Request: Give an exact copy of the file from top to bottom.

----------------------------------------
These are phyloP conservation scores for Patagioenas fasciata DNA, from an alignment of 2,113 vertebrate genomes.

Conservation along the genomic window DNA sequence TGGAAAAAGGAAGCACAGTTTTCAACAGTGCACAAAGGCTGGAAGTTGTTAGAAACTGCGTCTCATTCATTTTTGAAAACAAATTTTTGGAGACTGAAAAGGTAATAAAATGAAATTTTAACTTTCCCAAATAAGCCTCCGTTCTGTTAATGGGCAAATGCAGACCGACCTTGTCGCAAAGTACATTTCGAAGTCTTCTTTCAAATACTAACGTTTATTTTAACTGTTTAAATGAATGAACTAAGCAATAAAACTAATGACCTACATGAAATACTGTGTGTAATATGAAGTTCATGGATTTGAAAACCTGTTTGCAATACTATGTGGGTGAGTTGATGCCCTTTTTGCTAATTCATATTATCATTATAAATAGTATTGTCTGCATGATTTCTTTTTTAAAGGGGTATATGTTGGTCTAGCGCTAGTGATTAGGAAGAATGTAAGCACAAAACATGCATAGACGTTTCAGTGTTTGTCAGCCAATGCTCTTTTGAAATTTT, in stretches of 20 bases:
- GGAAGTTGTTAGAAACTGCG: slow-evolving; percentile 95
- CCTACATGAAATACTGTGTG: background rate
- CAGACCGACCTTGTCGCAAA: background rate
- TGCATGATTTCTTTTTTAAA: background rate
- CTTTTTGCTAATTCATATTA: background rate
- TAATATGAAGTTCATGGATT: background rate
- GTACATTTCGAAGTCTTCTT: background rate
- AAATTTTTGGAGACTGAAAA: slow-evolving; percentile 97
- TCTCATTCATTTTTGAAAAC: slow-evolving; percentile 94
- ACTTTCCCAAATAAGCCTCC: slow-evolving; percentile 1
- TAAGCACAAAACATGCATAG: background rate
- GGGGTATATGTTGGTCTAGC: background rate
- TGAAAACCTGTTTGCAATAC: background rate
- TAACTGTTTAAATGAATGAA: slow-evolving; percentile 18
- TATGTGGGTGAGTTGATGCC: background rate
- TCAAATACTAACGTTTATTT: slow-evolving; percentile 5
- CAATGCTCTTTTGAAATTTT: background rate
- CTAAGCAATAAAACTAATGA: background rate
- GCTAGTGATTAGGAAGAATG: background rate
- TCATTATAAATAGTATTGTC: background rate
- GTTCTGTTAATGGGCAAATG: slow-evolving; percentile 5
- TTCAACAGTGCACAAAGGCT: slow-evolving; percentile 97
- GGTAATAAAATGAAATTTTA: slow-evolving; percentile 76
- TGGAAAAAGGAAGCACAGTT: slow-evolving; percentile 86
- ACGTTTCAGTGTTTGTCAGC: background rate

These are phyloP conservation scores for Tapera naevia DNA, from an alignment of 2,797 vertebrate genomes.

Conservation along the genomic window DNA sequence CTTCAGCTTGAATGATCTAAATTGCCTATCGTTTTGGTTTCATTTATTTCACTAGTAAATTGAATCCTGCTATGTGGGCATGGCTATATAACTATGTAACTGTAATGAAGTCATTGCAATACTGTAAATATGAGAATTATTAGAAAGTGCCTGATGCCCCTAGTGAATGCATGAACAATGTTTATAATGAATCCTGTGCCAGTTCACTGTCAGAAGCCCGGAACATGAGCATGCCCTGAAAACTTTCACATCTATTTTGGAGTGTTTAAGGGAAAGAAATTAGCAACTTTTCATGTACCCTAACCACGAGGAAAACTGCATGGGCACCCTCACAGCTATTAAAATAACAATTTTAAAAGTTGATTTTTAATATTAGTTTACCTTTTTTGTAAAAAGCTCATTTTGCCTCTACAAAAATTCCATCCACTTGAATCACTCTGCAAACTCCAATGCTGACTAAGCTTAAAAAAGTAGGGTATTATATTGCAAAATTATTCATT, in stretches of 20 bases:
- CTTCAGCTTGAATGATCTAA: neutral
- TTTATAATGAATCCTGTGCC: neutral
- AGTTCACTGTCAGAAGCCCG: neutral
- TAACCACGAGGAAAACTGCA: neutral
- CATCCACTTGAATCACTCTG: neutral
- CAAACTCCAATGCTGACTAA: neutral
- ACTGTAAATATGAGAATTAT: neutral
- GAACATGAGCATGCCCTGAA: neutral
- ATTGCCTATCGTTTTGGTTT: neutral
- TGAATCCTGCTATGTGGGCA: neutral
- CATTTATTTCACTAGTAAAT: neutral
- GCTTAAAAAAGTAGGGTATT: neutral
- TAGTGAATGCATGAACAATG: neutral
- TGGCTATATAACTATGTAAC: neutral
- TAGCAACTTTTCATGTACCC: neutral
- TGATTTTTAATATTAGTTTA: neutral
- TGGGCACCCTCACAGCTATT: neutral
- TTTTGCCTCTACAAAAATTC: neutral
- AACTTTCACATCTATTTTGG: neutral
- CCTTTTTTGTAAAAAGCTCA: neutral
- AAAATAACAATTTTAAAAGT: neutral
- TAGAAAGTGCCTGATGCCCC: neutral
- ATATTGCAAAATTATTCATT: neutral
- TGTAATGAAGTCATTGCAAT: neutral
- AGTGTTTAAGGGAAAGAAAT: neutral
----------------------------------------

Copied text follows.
These are phyloP conservation scores for Patagioenas fasciata DNA, from an alignment of 2,113 vertebrate genomes.

Conservation along the genomic window DNA sequence TGGAAAAAGGAAGCACAGTTTTCAACAGTGCACAAAGGCTGGAAGTTGTTAGAAACTGCGTCTCATTCATTTTTGAAAACAAATTTTTGGAGACTGAAAAGGTAATAAAATGAAATTTTAACTTTCCCAAATAAGCCTCCGTTCTGTTAATGGGCAAATGCAGACCGACCTTGTCGCAAAGTACATTTCGAAGTCTTCTTTCAAATACTAACGTTTATTTTAACTGTTTAAATGAATGAACTAAGCAATAAAACTAATGACCTACATGAAATACTGTGTGTAATATGAAGTTCATGGATTTGAAAACCTGTTTGCAATACTATGTGGGTGAGTTGATGCCCTTTTTGCTAATTCATATTATCATTATAAATAGTATTGTCTGCATGATTTCTTTTTTAAAGGGGTATATGTTGGTCTAGCGCTAGTGATTAGGAAGAATGTAAGCACAAAACATGCATAGACGTTTCAGTGTTTGTCAGCCAATGCTCTTTTGAAATTTT, in stretches of 20 bases:
- GGAAGTTGTTAGAAACTGCG: slow-evolving; percentile 95
- CCTACATGAAATACTGTGTG: background rate
- CAGACCGACCTTGTCGCAAA: background rate
- TGCATGATTTCTTTTTTAAA: background rate
- CTTTTTGCTAATTCATATTA: background rate
- TAATATGAAGTTCATGGATT: background rate
- GTACATTTCGAAGTCTTCTT: background rate
- AAATTTTTGGAGACTGAAAA: slow-evolving; percentile 97
- TCTCATTCATTTTTGAAAAC: slow-evolving; percentile 94
- ACTTTCCCAAATAAGCCTCC: slow-evolving; percentile 1
- TAAGCACAAAACATGCATAG: background rate
- GGGGTATATGTTGGTCTAGC: background rate
- TGAAAACCTGTTTGCAATAC: background rate
- TAACTGTTTAAATGAATGAA: slow-evolving; percentile 18
- TATGTGGGTGAGTTGATGCC: background rate
- TCAAATACTAACGTTTATTT: slow-evolving; percentile 5
- CAATGCTCTTTTGAAATTTT: background rate
- CTAAGCAATAAAACTAATGA: background rate
- GCTAGTGATTAGGAAGAATG: background rate
- TCATTATAAATAGTATTGTC: background rate
- GTTCTGTTAATGGGCAAATG: slow-evolving; percentile 5
- TTCAACAGTGCACAAAGGCT: slow-evolving; percentile 97
- GGTAATAAAATGAAATTTTA: slow-evolving; percentile 76
- TGGAAAAAGGAAGCACAGTT: slow-evolving; percentile 86
- ACGTTTCAGTGTTTGTCAGC: background rate

These are phyloP conservation scores for Tapera naevia DNA, from an alignment of 2,797 vertebrate genomes.

Conservation along the genomic window DNA sequence CTTCAGCTTGAATGATCTAAATTGCCTATCGTTTTGGTTTCATTTATTTCACTAGTAAATTGAATCCTGCTATGTGGGCATGGCTATATAACTATGTAACTGTAATGAAGTCATTGCAATACTGTAAATATGAGAATTATTAGAAAGTGCCTGATGCCCCTAGTGAATGCATGAACAATGTTTATAATGAATCCTGTGCCAGTTCACTGTCAGAAGCCCGGAACATGAGCATGCCCTGAAAACTTTCACATCTATTTTGGAGTGTTTAAGGGAAAGAAATTAGCAACTTTTCATGTACCCTAACCACGAGGAAAACTGCATGGGCACCCTCACAGCTATTAAAATAACAATTTTAAAAGTTGATTTTTAATATTAGTTTACCTTTTTTGTAAAAAGCTCATTTTGCCTCTACAAAAATTCCATCCACTTGAATCACTCTGCAAACTCCAATGCTGACTAAGCTTAAAAAAGTAGGGTATTATATTGCAAAATTATTCATT, in stretches of 20 bases:
- CTTCAGCTTGAATGATCTAA: neutral
- TTTATAATGAATCCTGTGCC: neutral
- AGTTCACTGTCAGAAGCCCG: neutral
- TAACCACGAGGAAAACTGCA: neutral
- CATCCACTTGAATCACTCTG: neutral
- CAAACTCCAATGCTGACTAA: neutral
- ACTGTAAATATGAGAATTAT: neutral
- GAACATGAGCATGCCCTGAA: neutral
- ATTGCCTATCGTTTTGGTTT: neutral
- TGAATCCTGCTATGTGGGCA: neutral
- CATTTATTTCACTAGTAAAT: neutral
- GCTTAAAAAAGTAGGGTATT: neutral
- TAGTGAATGCATGAACAATG: neutral
- TGGCTATATAACTATGTAAC: neutral
- TAGCAACTTTTCATGTACCC: neutral
- TGATTTTTAATATTAGTTTA: neutral
- TGGGCACCCTCACAGCTATT: neutral
- TTTTGCCTCTACAAAAATTC: neutral
- AACTTTCACATCTATTTTGG: neutral
- CCTTTTTTGTAAAAAGCTCA: neutral
- AAAATAACAATTTTAAAAGT: neutral
- TAGAAAGTGCCTGATGCCCC: neutral
- ATATTGCAAAATTATTCATT: neutral
- TGTAATGAAGTCATTGCAAT: neutral
- AGTGTTTAAGGGAAAGAAAT: neutral